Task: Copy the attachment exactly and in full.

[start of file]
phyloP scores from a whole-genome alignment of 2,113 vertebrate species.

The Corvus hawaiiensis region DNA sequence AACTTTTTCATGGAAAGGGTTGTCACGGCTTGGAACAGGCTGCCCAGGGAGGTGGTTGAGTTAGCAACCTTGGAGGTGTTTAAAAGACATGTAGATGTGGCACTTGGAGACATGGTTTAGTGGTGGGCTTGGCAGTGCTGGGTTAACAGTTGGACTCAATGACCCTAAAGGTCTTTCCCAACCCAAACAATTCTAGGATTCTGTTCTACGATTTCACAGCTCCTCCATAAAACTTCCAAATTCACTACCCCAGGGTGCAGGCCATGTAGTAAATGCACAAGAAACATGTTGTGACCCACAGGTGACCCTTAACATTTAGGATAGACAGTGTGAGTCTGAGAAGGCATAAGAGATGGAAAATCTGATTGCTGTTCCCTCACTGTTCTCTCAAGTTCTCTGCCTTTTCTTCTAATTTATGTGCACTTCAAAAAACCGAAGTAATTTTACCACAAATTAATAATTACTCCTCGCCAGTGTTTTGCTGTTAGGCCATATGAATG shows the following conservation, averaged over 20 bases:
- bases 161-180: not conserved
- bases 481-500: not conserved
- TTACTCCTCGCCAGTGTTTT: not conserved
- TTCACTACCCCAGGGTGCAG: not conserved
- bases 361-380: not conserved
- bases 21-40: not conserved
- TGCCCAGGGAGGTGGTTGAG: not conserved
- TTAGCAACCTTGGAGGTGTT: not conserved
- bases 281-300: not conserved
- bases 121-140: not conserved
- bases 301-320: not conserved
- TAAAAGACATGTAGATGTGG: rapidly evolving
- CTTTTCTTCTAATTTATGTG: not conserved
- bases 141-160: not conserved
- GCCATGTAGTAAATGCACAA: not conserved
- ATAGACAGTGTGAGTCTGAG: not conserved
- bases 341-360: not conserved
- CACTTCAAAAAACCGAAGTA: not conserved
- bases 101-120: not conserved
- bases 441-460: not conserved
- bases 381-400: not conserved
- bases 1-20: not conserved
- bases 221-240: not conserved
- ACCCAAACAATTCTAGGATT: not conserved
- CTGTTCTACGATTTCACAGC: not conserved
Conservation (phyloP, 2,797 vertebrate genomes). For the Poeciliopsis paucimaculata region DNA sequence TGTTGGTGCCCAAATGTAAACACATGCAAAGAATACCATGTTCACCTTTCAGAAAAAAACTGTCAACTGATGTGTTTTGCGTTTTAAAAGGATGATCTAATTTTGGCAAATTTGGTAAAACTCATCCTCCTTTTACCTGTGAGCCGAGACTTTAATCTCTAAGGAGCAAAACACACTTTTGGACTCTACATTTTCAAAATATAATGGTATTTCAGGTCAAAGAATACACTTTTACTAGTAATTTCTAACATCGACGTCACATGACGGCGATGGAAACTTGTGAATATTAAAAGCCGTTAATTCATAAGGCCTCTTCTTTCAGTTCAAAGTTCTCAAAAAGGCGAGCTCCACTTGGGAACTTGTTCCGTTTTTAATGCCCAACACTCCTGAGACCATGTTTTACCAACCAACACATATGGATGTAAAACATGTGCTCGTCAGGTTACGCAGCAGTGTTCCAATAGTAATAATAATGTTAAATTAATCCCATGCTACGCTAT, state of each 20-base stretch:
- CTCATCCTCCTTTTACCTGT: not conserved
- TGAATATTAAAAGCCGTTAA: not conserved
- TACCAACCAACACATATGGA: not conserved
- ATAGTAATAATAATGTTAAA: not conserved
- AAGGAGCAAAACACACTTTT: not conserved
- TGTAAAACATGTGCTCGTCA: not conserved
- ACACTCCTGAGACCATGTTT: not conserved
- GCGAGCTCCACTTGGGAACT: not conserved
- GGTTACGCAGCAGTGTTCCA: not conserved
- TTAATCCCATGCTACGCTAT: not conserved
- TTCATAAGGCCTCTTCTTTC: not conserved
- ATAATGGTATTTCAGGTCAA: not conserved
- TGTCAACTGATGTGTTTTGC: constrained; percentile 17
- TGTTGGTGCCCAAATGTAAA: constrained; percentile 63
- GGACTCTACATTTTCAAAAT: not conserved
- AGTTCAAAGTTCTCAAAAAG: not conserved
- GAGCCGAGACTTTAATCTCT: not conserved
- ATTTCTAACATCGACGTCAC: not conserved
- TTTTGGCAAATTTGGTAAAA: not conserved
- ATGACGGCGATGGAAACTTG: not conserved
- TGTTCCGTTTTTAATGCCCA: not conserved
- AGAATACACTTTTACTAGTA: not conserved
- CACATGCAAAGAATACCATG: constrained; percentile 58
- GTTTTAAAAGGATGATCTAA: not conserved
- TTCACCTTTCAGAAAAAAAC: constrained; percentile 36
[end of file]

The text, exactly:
phyloP scores from a whole-genome alignment of 2,113 vertebrate species.

The Corvus hawaiiensis region DNA sequence AACTTTTTCATGGAAAGGGTTGTCACGGCTTGGAACAGGCTGCCCAGGGAGGTGGTTGAGTTAGCAACCTTGGAGGTGTTTAAAAGACATGTAGATGTGGCACTTGGAGACATGGTTTAGTGGTGGGCTTGGCAGTGCTGGGTTAACAGTTGGACTCAATGACCCTAAAGGTCTTTCCCAACCCAAACAATTCTAGGATTCTGTTCTACGATTTCACAGCTCCTCCATAAAACTTCCAAATTCACTACCCCAGGGTGCAGGCCATGTAGTAAATGCACAAGAAACATGTTGTGACCCACAGGTGACCCTTAACATTTAGGATAGACAGTGTGAGTCTGAGAAGGCATAAGAGATGGAAAATCTGATTGCTGTTCCCTCACTGTTCTCTCAAGTTCTCTGCCTTTTCTTCTAATTTATGTGCACTTCAAAAAACCGAAGTAATTTTACCACAAATTAATAATTACTCCTCGCCAGTGTTTTGCTGTTAGGCCATATGAATG shows the following conservation, averaged over 20 bases:
- bases 161-180: not conserved
- bases 481-500: not conserved
- TTACTCCTCGCCAGTGTTTT: not conserved
- TTCACTACCCCAGGGTGCAG: not conserved
- bases 361-380: not conserved
- bases 21-40: not conserved
- TGCCCAGGGAGGTGGTTGAG: not conserved
- TTAGCAACCTTGGAGGTGTT: not conserved
- bases 281-300: not conserved
- bases 121-140: not conserved
- bases 301-320: not conserved
- TAAAAGACATGTAGATGTGG: rapidly evolving
- CTTTTCTTCTAATTTATGTG: not conserved
- bases 141-160: not conserved
- GCCATGTAGTAAATGCACAA: not conserved
- ATAGACAGTGTGAGTCTGAG: not conserved
- bases 341-360: not conserved
- CACTTCAAAAAACCGAAGTA: not conserved
- bases 101-120: not conserved
- bases 441-460: not conserved
- bases 381-400: not conserved
- bases 1-20: not conserved
- bases 221-240: not conserved
- ACCCAAACAATTCTAGGATT: not conserved
- CTGTTCTACGATTTCACAGC: not conserved
Conservation (phyloP, 2,797 vertebrate genomes). For the Poeciliopsis paucimaculata region DNA sequence TGTTGGTGCCCAAATGTAAACACATGCAAAGAATACCATGTTCACCTTTCAGAAAAAAACTGTCAACTGATGTGTTTTGCGTTTTAAAAGGATGATCTAATTTTGGCAAATTTGGTAAAACTCATCCTCCTTTTACCTGTGAGCCGAGACTTTAATCTCTAAGGAGCAAAACACACTTTTGGACTCTACATTTTCAAAATATAATGGTATTTCAGGTCAAAGAATACACTTTTACTAGTAATTTCTAACATCGACGTCACATGACGGCGATGGAAACTTGTGAATATTAAAAGCCGTTAATTCATAAGGCCTCTTCTTTCAGTTCAAAGTTCTCAAAAAGGCGAGCTCCACTTGGGAACTTGTTCCGTTTTTAATGCCCAACACTCCTGAGACCATGTTTTACCAACCAACACATATGGATGTAAAACATGTGCTCGTCAGGTTACGCAGCAGTGTTCCAATAGTAATAATAATGTTAAATTAATCCCATGCTACGCTAT, state of each 20-base stretch:
- CTCATCCTCCTTTTACCTGT: not conserved
- TGAATATTAAAAGCCGTTAA: not conserved
- TACCAACCAACACATATGGA: not conserved
- ATAGTAATAATAATGTTAAA: not conserved
- AAGGAGCAAAACACACTTTT: not conserved
- TGTAAAACATGTGCTCGTCA: not conserved
- ACACTCCTGAGACCATGTTT: not conserved
- GCGAGCTCCACTTGGGAACT: not conserved
- GGTTACGCAGCAGTGTTCCA: not conserved
- TTAATCCCATGCTACGCTAT: not conserved
- TTCATAAGGCCTCTTCTTTC: not conserved
- ATAATGGTATTTCAGGTCAA: not conserved
- TGTCAACTGATGTGTTTTGC: constrained; percentile 17
- TGTTGGTGCCCAAATGTAAA: constrained; percentile 63
- GGACTCTACATTTTCAAAAT: not conserved
- AGTTCAAAGTTCTCAAAAAG: not conserved
- GAGCCGAGACTTTAATCTCT: not conserved
- ATTTCTAACATCGACGTCAC: not conserved
- TTTTGGCAAATTTGGTAAAA: not conserved
- ATGACGGCGATGGAAACTTG: not conserved
- TGTTCCGTTTTTAATGCCCA: not conserved
- AGAATACACTTTTACTAGTA: not conserved
- CACATGCAAAGAATACCATG: constrained; percentile 58
- GTTTTAAAAGGATGATCTAA: not conserved
- TTCACCTTTCAGAAAAAAAC: constrained; percentile 36